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A Man Called Adam (1966)
Music by Benny Carter
A Man Called Adam A Man Called Adam
Click to enlarge images.
Price: $2.95
Limited #: N/A
View CD Page at SAE Store
Line: Retrograde
CD Release: June 2007
Catalog #: Retrograde
FSM-80126-2
# of Discs: 1

FSM revives the "Retrograde Records" label for its first new release since 1998: A Man Called Adam, a classic jazz album as well as movie soundtrack.

A Man Called Adam (1966) was an independent production starring Sammy Davis Jr. as a troubled jazz trumpet player, costarring Cicely Tyson, Ossie Davis and ratpacker Peter Lawford. Louis Armstrong and Mel Torme appear in the film and on the soundtrack album—as does the famously versatile Davis.

Adam was notable for its prominence of African Americans both in front of and behind the camera (it was produced by Ike Jones, an associate of Nat "King" Cole). The film's composer was Benny Carter (1907-2003), who may be little-known to soundtrack collectors, but was a hugely respected jazz artist as well as a pioneering figure for African Americans—in fact, the first black composer to receive screen credit for an original score for television (on M Squad). Carter worked on numerous classic musicals of the 1940s and '50s and became, on A Man Called Adam, one of only a small number of African Americans to score a motion picture.

The musical requirements of A Man Called Adam called almost entirely for jazz source music, particularly that for the lead character's band (the reason we are issuing it on our Retrograde label). Carter composed and arranged a variety of small band numbers, taking care to achieve not only musical excellence but story appropriateness in reflecting the on-screen performers. ("Night Walk," track 10, is the only score cue on the CD.) The studio musicians include Nat Adderley (who "ghosted" Davis's trumpet performances), Bill Berry, Kai Winding, Tyree Glenn, Junior Mance, Billy Kyle, Buster Bailey, Danny Barcelona and Jo Jones. Original lyrics are by Al Stillman.

Unavailable since the Reprise Records LP in 1966, A Man Called Adam is a jazz classic soundtrack with historical significance, and has been remixed here from the three and four-track master tapes for excellent stereo sound. Liner notes are by Jon Burlingame, documenting the film, Carter's importance, and the various selections.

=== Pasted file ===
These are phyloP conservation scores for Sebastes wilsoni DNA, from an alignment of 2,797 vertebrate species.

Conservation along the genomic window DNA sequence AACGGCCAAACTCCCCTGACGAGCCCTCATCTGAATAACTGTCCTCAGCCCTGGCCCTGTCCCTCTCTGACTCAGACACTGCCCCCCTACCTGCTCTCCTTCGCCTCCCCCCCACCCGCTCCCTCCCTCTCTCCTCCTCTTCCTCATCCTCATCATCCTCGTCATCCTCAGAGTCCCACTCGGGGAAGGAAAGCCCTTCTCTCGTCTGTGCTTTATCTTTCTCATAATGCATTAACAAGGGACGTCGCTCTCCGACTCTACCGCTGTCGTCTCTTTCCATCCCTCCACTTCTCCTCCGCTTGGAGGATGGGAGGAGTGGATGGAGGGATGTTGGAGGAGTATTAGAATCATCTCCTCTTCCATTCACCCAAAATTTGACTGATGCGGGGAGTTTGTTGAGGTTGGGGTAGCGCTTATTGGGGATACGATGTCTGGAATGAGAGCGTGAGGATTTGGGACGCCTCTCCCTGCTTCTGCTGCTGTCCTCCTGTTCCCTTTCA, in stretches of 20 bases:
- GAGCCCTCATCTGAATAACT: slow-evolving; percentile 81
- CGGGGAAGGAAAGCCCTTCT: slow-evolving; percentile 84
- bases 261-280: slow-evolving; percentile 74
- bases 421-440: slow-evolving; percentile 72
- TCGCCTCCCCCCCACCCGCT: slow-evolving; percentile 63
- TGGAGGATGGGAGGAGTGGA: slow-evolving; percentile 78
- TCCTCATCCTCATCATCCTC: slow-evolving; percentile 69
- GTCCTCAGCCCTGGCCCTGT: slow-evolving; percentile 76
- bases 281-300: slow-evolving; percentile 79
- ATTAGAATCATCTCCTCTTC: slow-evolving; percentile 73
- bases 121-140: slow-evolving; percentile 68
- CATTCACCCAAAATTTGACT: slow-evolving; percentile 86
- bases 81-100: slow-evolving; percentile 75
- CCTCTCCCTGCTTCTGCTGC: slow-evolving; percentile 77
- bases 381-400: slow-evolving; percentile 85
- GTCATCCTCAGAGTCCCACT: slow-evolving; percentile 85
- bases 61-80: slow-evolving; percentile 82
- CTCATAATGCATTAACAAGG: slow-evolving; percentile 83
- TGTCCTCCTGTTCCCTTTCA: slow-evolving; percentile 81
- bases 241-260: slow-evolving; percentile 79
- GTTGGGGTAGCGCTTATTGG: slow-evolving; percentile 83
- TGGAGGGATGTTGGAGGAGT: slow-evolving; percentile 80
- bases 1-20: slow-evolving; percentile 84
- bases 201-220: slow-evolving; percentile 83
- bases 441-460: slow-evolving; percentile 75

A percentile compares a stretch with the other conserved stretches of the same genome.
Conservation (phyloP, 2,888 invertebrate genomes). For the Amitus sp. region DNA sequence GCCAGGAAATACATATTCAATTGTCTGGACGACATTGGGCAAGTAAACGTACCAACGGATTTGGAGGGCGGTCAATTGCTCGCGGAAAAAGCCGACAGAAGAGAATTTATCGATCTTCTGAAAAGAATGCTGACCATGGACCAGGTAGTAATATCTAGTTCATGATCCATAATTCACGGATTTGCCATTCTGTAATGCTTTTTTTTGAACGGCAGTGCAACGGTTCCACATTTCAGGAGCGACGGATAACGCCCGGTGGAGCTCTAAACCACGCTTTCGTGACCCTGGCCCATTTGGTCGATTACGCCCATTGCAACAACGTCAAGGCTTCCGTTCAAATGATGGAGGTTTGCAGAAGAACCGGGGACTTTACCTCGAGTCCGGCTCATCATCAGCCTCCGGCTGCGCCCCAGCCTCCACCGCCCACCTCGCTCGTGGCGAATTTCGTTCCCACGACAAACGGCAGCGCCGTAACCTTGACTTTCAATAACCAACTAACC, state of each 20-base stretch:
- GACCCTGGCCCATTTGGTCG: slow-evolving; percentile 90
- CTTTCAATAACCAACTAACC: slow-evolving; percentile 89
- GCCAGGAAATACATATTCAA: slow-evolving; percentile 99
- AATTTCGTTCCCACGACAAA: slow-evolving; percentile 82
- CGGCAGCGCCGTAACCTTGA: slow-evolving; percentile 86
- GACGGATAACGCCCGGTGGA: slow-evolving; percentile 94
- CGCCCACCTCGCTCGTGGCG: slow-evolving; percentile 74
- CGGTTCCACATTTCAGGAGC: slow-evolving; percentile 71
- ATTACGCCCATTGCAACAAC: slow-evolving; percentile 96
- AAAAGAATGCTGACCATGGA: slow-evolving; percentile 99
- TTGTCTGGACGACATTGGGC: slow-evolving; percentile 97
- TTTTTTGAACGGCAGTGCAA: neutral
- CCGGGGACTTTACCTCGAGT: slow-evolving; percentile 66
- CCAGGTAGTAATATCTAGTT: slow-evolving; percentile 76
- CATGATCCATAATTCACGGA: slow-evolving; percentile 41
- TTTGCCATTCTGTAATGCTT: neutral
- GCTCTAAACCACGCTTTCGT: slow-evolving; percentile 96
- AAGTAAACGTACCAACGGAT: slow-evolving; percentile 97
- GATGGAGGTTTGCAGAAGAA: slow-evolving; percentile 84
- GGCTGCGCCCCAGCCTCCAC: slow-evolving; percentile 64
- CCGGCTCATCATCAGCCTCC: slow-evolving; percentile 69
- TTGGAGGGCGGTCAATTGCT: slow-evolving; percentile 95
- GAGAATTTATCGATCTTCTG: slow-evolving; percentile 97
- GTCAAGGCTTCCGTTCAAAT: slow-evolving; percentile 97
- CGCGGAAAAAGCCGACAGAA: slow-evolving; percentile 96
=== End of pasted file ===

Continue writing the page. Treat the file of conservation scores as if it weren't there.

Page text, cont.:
Benny Carter Scores on FSM
About the Composer

Jazz great Benny Carter (1907-2003) was a saxophonist, bandleader, songwriter, composer, arranger and much more during his distinguished life. After working on Hollywood musicals in the 1940s and '50s, he became the first African-American composer to receive screen credit for an original score for television (on M Squad), and was also essential in helping Quincy Jones establish a film and television career. FSM proudly released his 1966 jazz score, A Man Called AdamIMDB

Comments (7):Log in or register to post your own comments
This sounds really upbeat and interesting. Why is it still available on this site and SAE at such a low, low price for such a gem?

Considering the historic nature and participants making the music here, I'd have thought it would have long since gone OP.

Ms. Birri and I attempted to watch this seemingly endless turkey last night. We got about an hour into it and there was still an hour or so left.

For all of Sammy Davis's immense talents, acting was not among them.

During Sammy's many moments of hamming it up, I felt like I was watching an SCTV skit. I can imagine Sammy as a guest on the Sammy Maudlin show, and showing clips from his new film.

Stick to the CD.

Well, fair enough. You can generally catch the rat pack on YT, where you can see them all taking turns to 'roast' one another in front of an appreciative audience from back then, some.

By the way, if I watch a film from a particular time, place and frame of mind, I will try to synchronize gears and match the same speed, flow or whatever it takes to get in the groove of the thing.

By the way, if I watch a film from a particular time, place and frame of mind, I will try to synchronize gears and match the same speed, flow or whatever it takes to get in the groove of the thing.[/endquote]

Have you seen this film, and if so, what did you think of it?

Haven't seen it yet. There's teasers galore on YT but the film itself seems only to be payware and I don't do Netflix et al. I really wouldn't mind seeing it at all, even though the ending flashed by in the sequence queue. Why show the end as a teaser, but not the film?

Haven't seen it yet. There's teasers galore on YT but the film itself seems only to be payware and I don't do Netflix et al. I really wouldn't mind seeing it at all, even though the ending flashed by in the sequence queue. Why show the end as a teaser, but not the film?[/endquote]

The film was on TCM recently, but I don't think Arthur Grant gave us a heads up.

Ms. Birri and I attempted to watch this seemingly endless turkey last night. We got about an hour into it and there was still an hour or so left.

For all of Sammy Davis's immense talents, acting was not among them.

During Sammy's many moments of hamming it up, I felt like I was watching an SCTV skit. I can imagine Sammy as a guest on the Sammy Maudlin show, and showing clips from his new film.

Stick to the CD.[/endquote]

He was in an episode of "I Dream Of Jeannie" playing himself. Looked like an infomercial for his "I'm too hip for the room" act.

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